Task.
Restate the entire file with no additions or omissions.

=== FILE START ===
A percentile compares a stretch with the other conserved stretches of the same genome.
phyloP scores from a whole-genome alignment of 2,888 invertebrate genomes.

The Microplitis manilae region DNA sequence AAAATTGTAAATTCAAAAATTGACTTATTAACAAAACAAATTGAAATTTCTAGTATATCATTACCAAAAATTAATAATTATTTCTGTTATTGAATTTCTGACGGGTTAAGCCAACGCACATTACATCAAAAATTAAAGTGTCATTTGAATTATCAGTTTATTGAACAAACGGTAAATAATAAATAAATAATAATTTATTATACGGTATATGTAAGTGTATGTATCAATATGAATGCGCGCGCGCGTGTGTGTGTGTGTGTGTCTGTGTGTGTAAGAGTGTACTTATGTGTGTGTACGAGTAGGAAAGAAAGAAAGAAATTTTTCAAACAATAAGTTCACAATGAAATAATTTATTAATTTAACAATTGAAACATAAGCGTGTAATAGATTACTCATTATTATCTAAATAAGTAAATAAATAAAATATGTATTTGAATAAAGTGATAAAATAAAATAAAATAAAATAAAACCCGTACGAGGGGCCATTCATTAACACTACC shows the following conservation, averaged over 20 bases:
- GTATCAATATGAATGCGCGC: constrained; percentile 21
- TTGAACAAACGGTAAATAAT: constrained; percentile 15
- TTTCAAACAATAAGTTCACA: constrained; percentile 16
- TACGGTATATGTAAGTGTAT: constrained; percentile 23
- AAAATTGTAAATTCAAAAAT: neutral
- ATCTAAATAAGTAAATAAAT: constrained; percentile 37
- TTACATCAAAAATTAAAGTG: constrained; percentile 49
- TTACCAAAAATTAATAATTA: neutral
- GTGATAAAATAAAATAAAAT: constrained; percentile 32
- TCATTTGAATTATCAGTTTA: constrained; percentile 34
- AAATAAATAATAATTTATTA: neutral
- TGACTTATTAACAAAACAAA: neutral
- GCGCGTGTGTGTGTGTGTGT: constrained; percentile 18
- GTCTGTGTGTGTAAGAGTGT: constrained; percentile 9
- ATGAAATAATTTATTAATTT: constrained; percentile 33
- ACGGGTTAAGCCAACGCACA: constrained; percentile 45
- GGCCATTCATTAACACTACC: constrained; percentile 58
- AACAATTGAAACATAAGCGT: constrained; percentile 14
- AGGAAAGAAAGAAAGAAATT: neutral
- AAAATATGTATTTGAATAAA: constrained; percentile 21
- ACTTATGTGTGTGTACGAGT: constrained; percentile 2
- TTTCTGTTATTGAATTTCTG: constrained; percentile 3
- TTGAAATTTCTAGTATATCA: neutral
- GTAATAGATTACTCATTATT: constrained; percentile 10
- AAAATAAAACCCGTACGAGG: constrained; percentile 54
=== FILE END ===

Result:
A percentile compares a stretch with the other conserved stretches of the same genome.
phyloP scores from a whole-genome alignment of 2,888 invertebrate genomes.

The Microplitis manilae region DNA sequence AAAATTGTAAATTCAAAAATTGACTTATTAACAAAACAAATTGAAATTTCTAGTATATCATTACCAAAAATTAATAATTATTTCTGTTATTGAATTTCTGACGGGTTAAGCCAACGCACATTACATCAAAAATTAAAGTGTCATTTGAATTATCAGTTTATTGAACAAACGGTAAATAATAAATAAATAATAATTTATTATACGGTATATGTAAGTGTATGTATCAATATGAATGCGCGCGCGCGTGTGTGTGTGTGTGTGTCTGTGTGTGTAAGAGTGTACTTATGTGTGTGTACGAGTAGGAAAGAAAGAAAGAAATTTTTCAAACAATAAGTTCACAATGAAATAATTTATTAATTTAACAATTGAAACATAAGCGTGTAATAGATTACTCATTATTATCTAAATAAGTAAATAAATAAAATATGTATTTGAATAAAGTGATAAAATAAAATAAAATAAAATAAAACCCGTACGAGGGGCCATTCATTAACACTACC shows the following conservation, averaged over 20 bases:
- GTATCAATATGAATGCGCGC: constrained; percentile 21
- TTGAACAAACGGTAAATAAT: constrained; percentile 15
- TTTCAAACAATAAGTTCACA: constrained; percentile 16
- TACGGTATATGTAAGTGTAT: constrained; percentile 23
- AAAATTGTAAATTCAAAAAT: neutral
- ATCTAAATAAGTAAATAAAT: constrained; percentile 37
- TTACATCAAAAATTAAAGTG: constrained; percentile 49
- TTACCAAAAATTAATAATTA: neutral
- GTGATAAAATAAAATAAAAT: constrained; percentile 32
- TCATTTGAATTATCAGTTTA: constrained; percentile 34
- AAATAAATAATAATTTATTA: neutral
- TGACTTATTAACAAAACAAA: neutral
- GCGCGTGTGTGTGTGTGTGT: constrained; percentile 18
- GTCTGTGTGTGTAAGAGTGT: constrained; percentile 9
- ATGAAATAATTTATTAATTT: constrained; percentile 33
- ACGGGTTAAGCCAACGCACA: constrained; percentile 45
- GGCCATTCATTAACACTACC: constrained; percentile 58
- AACAATTGAAACATAAGCGT: constrained; percentile 14
- AGGAAAGAAAGAAAGAAATT: neutral
- AAAATATGTATTTGAATAAA: constrained; percentile 21
- ACTTATGTGTGTGTACGAGT: constrained; percentile 2
- TTTCTGTTATTGAATTTCTG: constrained; percentile 3
- TTGAAATTTCTAGTATATCA: neutral
- GTAATAGATTACTCATTATT: constrained; percentile 10
- AAAATAAAACCCGTACGAGG: constrained; percentile 54